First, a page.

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Interview with Richard Barbieri

img  Tobias

Hi! How are you? Where are you?
I'm good thanks, back in London after Porcupine Tree's short tour.

What's on your schedule at the moment?
Quite a lot really. Writing for the new PT album, shows in the UK in November with The Bays and an Orchestra making totally improvised music and a trip to Australia, again with The Bays, to play at the Sydney Festival.

„Things buried“ was consciously conceived for an all-digital setup. Looking back, how satisfied were you with it?
I was pretty satisfied as it was the first time I worked solely with Digital instruments and software and I managed to create a consistent mood across the album and of course I enjoyed having live performances from Percy Jones and Andy Gangadeen.

In which way was this digital approach still the basis for „Stranger Inside“? What was the setup in terms of gear for the album?
Very similar in fact. Mostly computer based and a selection of virtual and software synthesizers. Roland v synth series, Access virus indigo 2 and a lot of Reason 4 instruments. Again there was some live performances from Gavin Harrison and Danny Thompson which greatly enhanced the tracks.

The album certainly sounds both very organic and extremely eclectic. Do you feel that, more than ever perhaps, your solo albums are the sum of your various activities (Porcupine Tree, your live improvisations to movies, etc)?
I don't think my solo music is influenced by my other group collaborations, more the other way round.  There are aspects of this album that are recognisible from my solo compositions over the past years. Many themes and ideas I return to.

Next to Software and Synths, the album also features guests on Bass and Drums. How did you decide which tracks and parts to play yourself on Synth and for which to ask respected colleagues?
It's always a joy to work with other musicians and to have them contribute to your music and it's the part of the recording process I most look forward to. I had fairly complete demos of all the material and it was obvious to me which tracks would benefit from a real drum performance and also acoustic bass on the more jazzy track on the album. It took Gavin no time at all to get a great performance and it was exactly what I wanted.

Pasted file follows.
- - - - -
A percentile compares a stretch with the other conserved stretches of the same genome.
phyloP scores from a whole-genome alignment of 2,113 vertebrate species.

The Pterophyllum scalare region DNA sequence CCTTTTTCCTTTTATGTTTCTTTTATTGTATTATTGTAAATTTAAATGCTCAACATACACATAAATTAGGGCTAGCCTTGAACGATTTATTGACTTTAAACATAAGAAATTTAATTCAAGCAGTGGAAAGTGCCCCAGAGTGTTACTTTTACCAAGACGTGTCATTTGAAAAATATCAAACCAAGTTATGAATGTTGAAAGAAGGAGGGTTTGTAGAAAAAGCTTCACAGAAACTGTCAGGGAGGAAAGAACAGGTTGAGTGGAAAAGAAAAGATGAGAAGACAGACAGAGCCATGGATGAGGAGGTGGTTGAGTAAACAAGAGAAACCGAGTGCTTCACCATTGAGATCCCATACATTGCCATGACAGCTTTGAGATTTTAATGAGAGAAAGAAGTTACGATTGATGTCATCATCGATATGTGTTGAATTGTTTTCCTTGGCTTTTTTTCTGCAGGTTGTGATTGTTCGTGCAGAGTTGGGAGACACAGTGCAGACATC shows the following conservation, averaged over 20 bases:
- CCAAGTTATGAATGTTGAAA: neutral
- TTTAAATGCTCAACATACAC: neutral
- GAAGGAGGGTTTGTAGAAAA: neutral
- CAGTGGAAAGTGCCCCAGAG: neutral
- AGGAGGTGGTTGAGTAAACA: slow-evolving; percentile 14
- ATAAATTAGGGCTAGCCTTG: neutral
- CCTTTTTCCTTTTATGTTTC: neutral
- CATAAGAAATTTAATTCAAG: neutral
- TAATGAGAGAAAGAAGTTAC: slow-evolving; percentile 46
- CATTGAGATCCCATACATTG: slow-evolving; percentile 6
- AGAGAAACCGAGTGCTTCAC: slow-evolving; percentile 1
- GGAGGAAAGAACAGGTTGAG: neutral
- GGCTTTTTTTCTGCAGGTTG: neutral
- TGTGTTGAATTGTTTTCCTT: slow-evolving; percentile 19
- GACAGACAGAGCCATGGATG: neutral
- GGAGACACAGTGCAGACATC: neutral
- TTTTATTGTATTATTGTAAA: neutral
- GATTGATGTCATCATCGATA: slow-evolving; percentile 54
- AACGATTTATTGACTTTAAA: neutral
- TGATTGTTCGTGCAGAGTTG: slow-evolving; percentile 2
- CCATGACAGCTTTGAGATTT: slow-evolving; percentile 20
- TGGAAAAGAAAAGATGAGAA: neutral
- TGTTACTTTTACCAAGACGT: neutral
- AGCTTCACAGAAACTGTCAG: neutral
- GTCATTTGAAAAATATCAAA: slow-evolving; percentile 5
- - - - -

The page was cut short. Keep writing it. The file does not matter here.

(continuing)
At the moment, there don't seem to be any gigs with the „Stranger Inside“ material planned. Is this possibly because you feel that some of your projects suit themselves less to a stage performance than others?
I am happy to perform this material live but I don't think it would be interesting for more than 40 minutes or so. I like to be part of a bill or line up of other artists or as a support act. There are a few interesting offers lately in this respect , so maybe next year I will be on stage again playing solo.

You've mentioned several times that gear as such doesn't solve problems. What, then, to you, are the decisive factors for the quality of a Synth or Software?
Any piece of software or instrument has to be designed in an intelligent and intuitive way. Most these days are. The more flexible and programmable the design, the better. I have a really wide selection of Analogue synths with their own "character sounds" as well as digital hardware from the last 10 years or so and plenty of software options and emulations also. I now get asked to program sounds for a lot of these synths , so I get a good idea of their possibilities from an early stage. It's nice to have all this different options but with skillful programming, I don't think you need more than a couple of synths.

Vice versa, has it ever occured that a compositional- or production issue caused you to buy a new piece of equipment?

Electronic pioneer Laurie Spiegel mentioned that she feared that, as part of technological development, „music comes from inside us much less often than used to be the case. I am hearing more and more editing, selection and juxtaposition in the new music I run across, and less of what feels like genuine self-expression from within the individual.“ Is this something you can relate to?
Absolutely, I agree with those sentiments. I'm sometimes guilty of that, which is why I feel I need to return to the more traditional studio recording environment. It's very costly just to get studio time and develop ideas with other musicians, but I think that is the way forward for my next recording regardless of how long it takes.

How often are you approached by gear manufacturers to participate in the development of a new piece of equipment?
Quite often lately. Some synths now come with many of my sounds as standard.

Your sound is very recognisable and has been the object of admiration. And yet, it has proven hard to copy. Do you ever hear a piece of music and think to yourself: That guy's playing like me!
I haven't heard anyone play like me since I've never had a "normal" understanding of music and I'm a bit unpredictable in that sense but I've heard a few sounds here and there that seem very familiar.

By Tobias Fischer

Flame (One Little Indian) 1994
Wired 1 (Wire Magazine) 1994
Changing Hands (Medium Productions Limited) 1997
Things Buried (Intact Records) 2004
Stranger Inside (KScope) 2008

Richard Barbieri

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